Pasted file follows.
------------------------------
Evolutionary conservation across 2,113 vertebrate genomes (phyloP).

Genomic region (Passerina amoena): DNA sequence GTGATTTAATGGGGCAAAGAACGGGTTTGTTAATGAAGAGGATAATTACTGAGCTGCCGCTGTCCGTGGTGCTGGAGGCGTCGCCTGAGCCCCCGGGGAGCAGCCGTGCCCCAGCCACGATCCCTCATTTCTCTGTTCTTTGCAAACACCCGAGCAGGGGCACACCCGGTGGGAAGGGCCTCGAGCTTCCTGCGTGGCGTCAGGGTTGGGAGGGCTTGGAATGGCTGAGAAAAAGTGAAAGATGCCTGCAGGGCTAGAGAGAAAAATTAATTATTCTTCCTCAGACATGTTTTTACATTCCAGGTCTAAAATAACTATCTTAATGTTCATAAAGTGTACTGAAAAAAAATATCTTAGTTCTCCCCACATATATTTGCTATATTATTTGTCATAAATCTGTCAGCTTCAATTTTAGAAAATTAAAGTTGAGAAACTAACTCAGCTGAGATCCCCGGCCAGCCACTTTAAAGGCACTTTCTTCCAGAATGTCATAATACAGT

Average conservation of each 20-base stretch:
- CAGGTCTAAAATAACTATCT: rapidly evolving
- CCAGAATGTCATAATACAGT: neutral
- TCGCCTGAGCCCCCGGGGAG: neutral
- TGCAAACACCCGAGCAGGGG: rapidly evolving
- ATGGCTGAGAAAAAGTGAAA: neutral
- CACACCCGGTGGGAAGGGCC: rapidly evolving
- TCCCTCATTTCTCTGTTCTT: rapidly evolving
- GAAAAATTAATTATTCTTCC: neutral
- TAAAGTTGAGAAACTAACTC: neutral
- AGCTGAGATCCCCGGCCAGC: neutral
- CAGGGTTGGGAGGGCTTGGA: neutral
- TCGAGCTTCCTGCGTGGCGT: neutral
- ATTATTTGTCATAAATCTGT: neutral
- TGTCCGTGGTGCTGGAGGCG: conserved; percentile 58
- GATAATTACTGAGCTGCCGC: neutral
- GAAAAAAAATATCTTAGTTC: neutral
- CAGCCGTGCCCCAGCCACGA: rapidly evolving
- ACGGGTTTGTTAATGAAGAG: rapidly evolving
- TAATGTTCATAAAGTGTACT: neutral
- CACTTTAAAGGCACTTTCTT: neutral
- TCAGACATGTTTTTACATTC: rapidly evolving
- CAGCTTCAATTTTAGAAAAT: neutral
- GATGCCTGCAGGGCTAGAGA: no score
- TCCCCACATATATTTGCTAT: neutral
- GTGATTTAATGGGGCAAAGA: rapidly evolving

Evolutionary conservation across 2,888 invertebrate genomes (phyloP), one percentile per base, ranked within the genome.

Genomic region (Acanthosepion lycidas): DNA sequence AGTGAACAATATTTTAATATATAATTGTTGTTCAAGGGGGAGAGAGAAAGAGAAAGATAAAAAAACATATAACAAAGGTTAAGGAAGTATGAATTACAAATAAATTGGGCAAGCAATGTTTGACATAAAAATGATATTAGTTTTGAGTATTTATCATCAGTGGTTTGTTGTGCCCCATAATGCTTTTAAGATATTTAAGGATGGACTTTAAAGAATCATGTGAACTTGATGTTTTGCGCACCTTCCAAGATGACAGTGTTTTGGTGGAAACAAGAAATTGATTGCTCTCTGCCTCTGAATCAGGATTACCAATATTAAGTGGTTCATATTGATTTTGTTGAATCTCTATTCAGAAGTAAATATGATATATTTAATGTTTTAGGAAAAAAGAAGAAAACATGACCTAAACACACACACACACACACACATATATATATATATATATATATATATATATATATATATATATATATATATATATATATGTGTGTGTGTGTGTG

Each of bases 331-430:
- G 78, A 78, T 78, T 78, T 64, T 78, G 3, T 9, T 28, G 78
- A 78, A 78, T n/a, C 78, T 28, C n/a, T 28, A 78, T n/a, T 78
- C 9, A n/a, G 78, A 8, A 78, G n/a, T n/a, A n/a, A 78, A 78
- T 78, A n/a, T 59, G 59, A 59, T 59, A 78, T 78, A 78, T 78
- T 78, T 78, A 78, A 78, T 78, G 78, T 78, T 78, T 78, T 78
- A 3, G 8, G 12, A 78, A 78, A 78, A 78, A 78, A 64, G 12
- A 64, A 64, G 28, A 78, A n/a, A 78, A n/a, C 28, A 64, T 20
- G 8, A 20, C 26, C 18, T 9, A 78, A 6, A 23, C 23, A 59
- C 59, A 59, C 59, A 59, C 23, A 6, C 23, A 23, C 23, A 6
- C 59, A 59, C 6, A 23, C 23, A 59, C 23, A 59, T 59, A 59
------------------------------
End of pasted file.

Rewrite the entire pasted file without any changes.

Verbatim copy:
Evolutionary conservation across 2,113 vertebrate genomes (phyloP).

Genomic region (Passerina amoena): DNA sequence GTGATTTAATGGGGCAAAGAACGGGTTTGTTAATGAAGAGGATAATTACTGAGCTGCCGCTGTCCGTGGTGCTGGAGGCGTCGCCTGAGCCCCCGGGGAGCAGCCGTGCCCCAGCCACGATCCCTCATTTCTCTGTTCTTTGCAAACACCCGAGCAGGGGCACACCCGGTGGGAAGGGCCTCGAGCTTCCTGCGTGGCGTCAGGGTTGGGAGGGCTTGGAATGGCTGAGAAAAAGTGAAAGATGCCTGCAGGGCTAGAGAGAAAAATTAATTATTCTTCCTCAGACATGTTTTTACATTCCAGGTCTAAAATAACTATCTTAATGTTCATAAAGTGTACTGAAAAAAAATATCTTAGTTCTCCCCACATATATTTGCTATATTATTTGTCATAAATCTGTCAGCTTCAATTTTAGAAAATTAAAGTTGAGAAACTAACTCAGCTGAGATCCCCGGCCAGCCACTTTAAAGGCACTTTCTTCCAGAATGTCATAATACAGT

Average conservation of each 20-base stretch:
- CAGGTCTAAAATAACTATCT: rapidly evolving
- CCAGAATGTCATAATACAGT: neutral
- TCGCCTGAGCCCCCGGGGAG: neutral
- TGCAAACACCCGAGCAGGGG: rapidly evolving
- ATGGCTGAGAAAAAGTGAAA: neutral
- CACACCCGGTGGGAAGGGCC: rapidly evolving
- TCCCTCATTTCTCTGTTCTT: rapidly evolving
- GAAAAATTAATTATTCTTCC: neutral
- TAAAGTTGAGAAACTAACTC: neutral
- AGCTGAGATCCCCGGCCAGC: neutral
- CAGGGTTGGGAGGGCTTGGA: neutral
- TCGAGCTTCCTGCGTGGCGT: neutral
- ATTATTTGTCATAAATCTGT: neutral
- TGTCCGTGGTGCTGGAGGCG: conserved; percentile 58
- GATAATTACTGAGCTGCCGC: neutral
- GAAAAAAAATATCTTAGTTC: neutral
- CAGCCGTGCCCCAGCCACGA: rapidly evolving
- ACGGGTTTGTTAATGAAGAG: rapidly evolving
- TAATGTTCATAAAGTGTACT: neutral
- CACTTTAAAGGCACTTTCTT: neutral
- TCAGACATGTTTTTACATTC: rapidly evolving
- CAGCTTCAATTTTAGAAAAT: neutral
- GATGCCTGCAGGGCTAGAGA: no score
- TCCCCACATATATTTGCTAT: neutral
- GTGATTTAATGGGGCAAAGA: rapidly evolving

Evolutionary conservation across 2,888 invertebrate genomes (phyloP), one percentile per base, ranked within the genome.

Genomic region (Acanthosepion lycidas): DNA sequence AGTGAACAATATTTTAATATATAATTGTTGTTCAAGGGGGAGAGAGAAAGAGAAAGATAAAAAAACATATAACAAAGGTTAAGGAAGTATGAATTACAAATAAATTGGGCAAGCAATGTTTGACATAAAAATGATATTAGTTTTGAGTATTTATCATCAGTGGTTTGTTGTGCCCCATAATGCTTTTAAGATATTTAAGGATGGACTTTAAAGAATCATGTGAACTTGATGTTTTGCGCACCTTCCAAGATGACAGTGTTTTGGTGGAAACAAGAAATTGATTGCTCTCTGCCTCTGAATCAGGATTACCAATATTAAGTGGTTCATATTGATTTTGTTGAATCTCTATTCAGAAGTAAATATGATATATTTAATGTTTTAGGAAAAAAGAAGAAAACATGACCTAAACACACACACACACACACACATATATATATATATATATATATATATATATATATATATATATATATATATATATATATGTGTGTGTGTGTGTG

Each of bases 331-430:
- G 78, A 78, T 78, T 78, T 64, T 78, G 3, T 9, T 28, G 78
- A 78, A 78, T n/a, C 78, T 28, C n/a, T 28, A 78, T n/a, T 78
- C 9, A n/a, G 78, A 8, A 78, G n/a, T n/a, A n/a, A 78, A 78
- T 78, A n/a, T 59, G 59, A 59, T 59, A 78, T 78, A 78, T 78
- T 78, T 78, A 78, A 78, T 78, G 78, T 78, T 78, T 78, T 78
- A 3, G 8, G 12, A 78, A 78, A 78, A 78, A 78, A 64, G 12
- A 64, A 64, G 28, A 78, A n/a, A 78, A n/a, C 28, A 64, T 20
- G 8, A 20, C 26, C 18, T 9, A 78, A 6, A 23, C 23, A 59
- C 59, A 59, C 59, A 59, C 23, A 6, C 23, A 23, C 23, A 6
- C 59, A 59, C 6, A 23, C 23, A 59, C 23, A 59, T 59, A 59